One could say that the circular economy principles as such combine to form an interlinked system. The good news is that by focusing on one principle within your company, other principles inevitably come into the picture. Often new insight and levers emerge in those in-between areas and slowly the pieces of the puzzle come together, as and when they areexplored.
One thing is for sure: no company can alone build 'its own' circular economy. By definition, collaboration within a systems network applies, since the stewardship principle states that your company remains accountable. This means that the impact of your company's involvement is partly governed by activities from other actors within the network. Furthermore, environmental impact stretches well beyond your own company frontiers.
In a next article we describe how to compile your puzzle. We will briefly explain briefly the framework of the BS8001 standard and explain how you can get started.
Sirris and Agoria assist and support companies on their way towards a circular economy. Our initiative identifies small structural steps towards the desired future, while monitoring and strengthening employee and other stakeholder involvement. This approach allows companies to discover, step by step, which added value can be achieved and results in concrete action to cash in on that added value. Content and speed are adjusted to fit the company's specific organisation.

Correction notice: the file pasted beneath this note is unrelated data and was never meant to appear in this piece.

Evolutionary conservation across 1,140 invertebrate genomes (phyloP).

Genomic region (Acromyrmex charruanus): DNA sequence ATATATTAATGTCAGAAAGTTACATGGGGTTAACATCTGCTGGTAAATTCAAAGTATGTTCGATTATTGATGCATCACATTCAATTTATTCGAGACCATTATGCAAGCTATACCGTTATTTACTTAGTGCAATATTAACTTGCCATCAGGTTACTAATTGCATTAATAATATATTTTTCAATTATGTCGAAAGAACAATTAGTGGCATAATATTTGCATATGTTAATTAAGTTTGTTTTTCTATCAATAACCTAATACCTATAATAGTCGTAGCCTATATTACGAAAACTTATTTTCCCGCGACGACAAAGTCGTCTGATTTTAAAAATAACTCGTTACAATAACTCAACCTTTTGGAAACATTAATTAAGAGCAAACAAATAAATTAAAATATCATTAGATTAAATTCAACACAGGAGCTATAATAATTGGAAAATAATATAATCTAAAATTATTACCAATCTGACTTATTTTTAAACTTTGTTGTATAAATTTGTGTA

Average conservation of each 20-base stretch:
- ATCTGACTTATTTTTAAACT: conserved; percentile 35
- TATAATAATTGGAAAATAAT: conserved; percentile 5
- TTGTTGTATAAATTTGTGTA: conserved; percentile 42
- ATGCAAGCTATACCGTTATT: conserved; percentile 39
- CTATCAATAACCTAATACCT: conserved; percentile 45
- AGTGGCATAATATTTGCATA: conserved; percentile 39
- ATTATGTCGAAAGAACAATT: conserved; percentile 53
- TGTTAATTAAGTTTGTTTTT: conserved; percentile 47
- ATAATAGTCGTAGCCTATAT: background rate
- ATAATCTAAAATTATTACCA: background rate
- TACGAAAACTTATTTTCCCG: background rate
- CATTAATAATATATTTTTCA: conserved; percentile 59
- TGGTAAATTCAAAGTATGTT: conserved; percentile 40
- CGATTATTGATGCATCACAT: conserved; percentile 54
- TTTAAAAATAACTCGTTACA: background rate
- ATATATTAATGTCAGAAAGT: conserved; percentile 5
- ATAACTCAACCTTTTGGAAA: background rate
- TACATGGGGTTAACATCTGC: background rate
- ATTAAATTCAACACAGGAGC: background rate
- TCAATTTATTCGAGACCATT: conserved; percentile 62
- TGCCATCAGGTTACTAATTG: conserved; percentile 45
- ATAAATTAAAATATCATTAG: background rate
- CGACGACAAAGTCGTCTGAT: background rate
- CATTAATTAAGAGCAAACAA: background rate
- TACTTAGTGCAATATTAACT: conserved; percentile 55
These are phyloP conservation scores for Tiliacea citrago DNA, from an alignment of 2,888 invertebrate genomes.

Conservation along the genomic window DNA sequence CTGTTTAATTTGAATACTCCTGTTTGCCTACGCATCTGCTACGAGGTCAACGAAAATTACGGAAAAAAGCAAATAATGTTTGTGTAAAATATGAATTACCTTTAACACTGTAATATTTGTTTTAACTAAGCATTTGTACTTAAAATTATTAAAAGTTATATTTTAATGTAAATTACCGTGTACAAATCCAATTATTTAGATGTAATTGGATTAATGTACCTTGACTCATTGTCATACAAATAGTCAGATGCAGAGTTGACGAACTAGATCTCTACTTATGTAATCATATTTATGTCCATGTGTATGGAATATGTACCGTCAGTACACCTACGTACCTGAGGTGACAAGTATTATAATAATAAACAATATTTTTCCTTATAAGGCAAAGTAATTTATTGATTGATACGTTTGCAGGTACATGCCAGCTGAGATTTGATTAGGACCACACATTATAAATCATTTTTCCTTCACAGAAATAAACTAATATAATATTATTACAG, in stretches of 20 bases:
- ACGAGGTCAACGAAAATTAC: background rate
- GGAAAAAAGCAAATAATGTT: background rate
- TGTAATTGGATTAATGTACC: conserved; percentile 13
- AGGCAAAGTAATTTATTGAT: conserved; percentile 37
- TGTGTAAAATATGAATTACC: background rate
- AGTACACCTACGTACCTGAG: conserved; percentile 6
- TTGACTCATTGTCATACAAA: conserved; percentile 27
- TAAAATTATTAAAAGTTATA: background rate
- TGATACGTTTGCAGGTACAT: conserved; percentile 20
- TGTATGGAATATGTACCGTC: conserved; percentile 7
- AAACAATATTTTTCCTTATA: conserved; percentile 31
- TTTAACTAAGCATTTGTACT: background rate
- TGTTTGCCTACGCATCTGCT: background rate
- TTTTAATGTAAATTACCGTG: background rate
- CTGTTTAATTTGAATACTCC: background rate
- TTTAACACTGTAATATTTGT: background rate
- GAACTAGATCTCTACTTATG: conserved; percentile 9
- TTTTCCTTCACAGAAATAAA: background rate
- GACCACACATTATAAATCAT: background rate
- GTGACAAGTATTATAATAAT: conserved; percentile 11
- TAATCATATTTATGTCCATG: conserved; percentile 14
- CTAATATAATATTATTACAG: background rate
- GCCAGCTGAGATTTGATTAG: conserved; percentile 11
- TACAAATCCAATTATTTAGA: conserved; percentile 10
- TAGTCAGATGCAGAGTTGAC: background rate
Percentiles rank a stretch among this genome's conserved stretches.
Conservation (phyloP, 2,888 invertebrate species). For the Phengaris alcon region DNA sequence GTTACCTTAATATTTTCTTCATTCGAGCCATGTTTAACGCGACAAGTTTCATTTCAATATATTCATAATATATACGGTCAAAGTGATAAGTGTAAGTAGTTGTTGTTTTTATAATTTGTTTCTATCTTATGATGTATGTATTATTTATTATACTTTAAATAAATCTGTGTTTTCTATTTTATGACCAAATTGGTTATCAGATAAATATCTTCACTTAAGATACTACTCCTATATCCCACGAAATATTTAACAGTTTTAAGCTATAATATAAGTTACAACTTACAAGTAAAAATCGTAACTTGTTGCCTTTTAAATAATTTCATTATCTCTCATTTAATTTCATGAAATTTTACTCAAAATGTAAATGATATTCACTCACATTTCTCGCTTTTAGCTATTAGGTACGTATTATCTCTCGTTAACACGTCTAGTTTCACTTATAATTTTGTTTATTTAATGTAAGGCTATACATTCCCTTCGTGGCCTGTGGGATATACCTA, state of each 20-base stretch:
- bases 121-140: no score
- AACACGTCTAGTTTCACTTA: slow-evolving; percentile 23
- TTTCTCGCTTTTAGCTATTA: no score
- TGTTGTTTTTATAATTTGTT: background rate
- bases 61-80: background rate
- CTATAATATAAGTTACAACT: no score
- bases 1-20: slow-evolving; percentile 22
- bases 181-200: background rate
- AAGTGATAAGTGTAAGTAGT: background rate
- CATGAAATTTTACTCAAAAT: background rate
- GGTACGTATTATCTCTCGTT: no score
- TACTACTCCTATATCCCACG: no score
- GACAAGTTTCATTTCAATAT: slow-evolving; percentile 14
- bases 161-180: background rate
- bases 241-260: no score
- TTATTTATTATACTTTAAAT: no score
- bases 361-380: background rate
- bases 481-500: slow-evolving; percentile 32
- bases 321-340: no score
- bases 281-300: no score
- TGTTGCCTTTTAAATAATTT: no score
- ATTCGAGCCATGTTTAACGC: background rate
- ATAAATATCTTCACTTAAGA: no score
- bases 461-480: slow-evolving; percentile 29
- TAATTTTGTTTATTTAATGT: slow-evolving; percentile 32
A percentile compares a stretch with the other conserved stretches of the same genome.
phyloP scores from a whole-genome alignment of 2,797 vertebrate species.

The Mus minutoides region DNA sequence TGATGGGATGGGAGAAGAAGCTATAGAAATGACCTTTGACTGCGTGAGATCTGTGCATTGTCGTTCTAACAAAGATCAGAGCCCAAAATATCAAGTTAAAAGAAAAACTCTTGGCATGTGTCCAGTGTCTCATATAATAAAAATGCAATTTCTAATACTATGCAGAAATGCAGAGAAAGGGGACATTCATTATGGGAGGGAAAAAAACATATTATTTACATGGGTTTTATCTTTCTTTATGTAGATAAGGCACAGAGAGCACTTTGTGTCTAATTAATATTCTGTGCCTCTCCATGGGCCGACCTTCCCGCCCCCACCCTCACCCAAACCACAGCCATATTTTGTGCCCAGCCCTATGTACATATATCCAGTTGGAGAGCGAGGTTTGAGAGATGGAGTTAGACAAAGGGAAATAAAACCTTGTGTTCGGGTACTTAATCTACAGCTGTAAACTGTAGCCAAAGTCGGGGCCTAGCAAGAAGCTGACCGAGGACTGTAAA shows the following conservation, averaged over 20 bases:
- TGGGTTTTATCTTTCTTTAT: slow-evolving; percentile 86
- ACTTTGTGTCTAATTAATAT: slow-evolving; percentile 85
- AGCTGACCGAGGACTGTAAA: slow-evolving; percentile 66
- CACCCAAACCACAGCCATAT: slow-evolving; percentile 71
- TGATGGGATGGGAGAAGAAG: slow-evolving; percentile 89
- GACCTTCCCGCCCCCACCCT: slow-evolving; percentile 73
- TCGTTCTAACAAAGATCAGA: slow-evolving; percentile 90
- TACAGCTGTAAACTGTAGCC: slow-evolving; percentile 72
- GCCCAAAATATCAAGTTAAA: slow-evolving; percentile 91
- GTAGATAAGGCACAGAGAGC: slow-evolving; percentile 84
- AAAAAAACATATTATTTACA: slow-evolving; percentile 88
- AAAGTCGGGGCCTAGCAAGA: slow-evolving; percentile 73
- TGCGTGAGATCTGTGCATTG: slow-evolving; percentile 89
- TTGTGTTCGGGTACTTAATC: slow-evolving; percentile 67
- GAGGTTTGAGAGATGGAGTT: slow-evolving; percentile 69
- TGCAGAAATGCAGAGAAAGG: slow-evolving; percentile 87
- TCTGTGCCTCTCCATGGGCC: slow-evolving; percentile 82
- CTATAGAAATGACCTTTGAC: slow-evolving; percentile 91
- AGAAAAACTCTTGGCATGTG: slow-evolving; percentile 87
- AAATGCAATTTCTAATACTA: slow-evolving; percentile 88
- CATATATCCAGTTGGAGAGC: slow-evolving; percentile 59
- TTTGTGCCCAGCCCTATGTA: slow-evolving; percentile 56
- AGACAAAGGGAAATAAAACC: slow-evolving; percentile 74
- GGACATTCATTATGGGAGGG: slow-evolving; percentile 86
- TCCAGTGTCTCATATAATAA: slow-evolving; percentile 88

Our business-oriented approach consists of an exploratory meeting, awareness-raising, advice and assistance, while investigating which opportunities and concrete solutions are available for your company.
In addition, there is also a collective approach through the Circular Economy Connect learning network, which offers opportunities for networking and peer-to-peer learning. Within this network you will be offered the opportunity to enter into contact with leading guest speakers, to visit other inspiring companies, to exchange experience with other companies, to reach solutions for shared challenges together and to attend interactive workshops.
This article is published within the framework of the ‘Eco-compliance als competitief wapen’, project coordinated by Sirris and Agoria, with support from VLAIO.
(Source picture above @ Sirris, based on BS8001)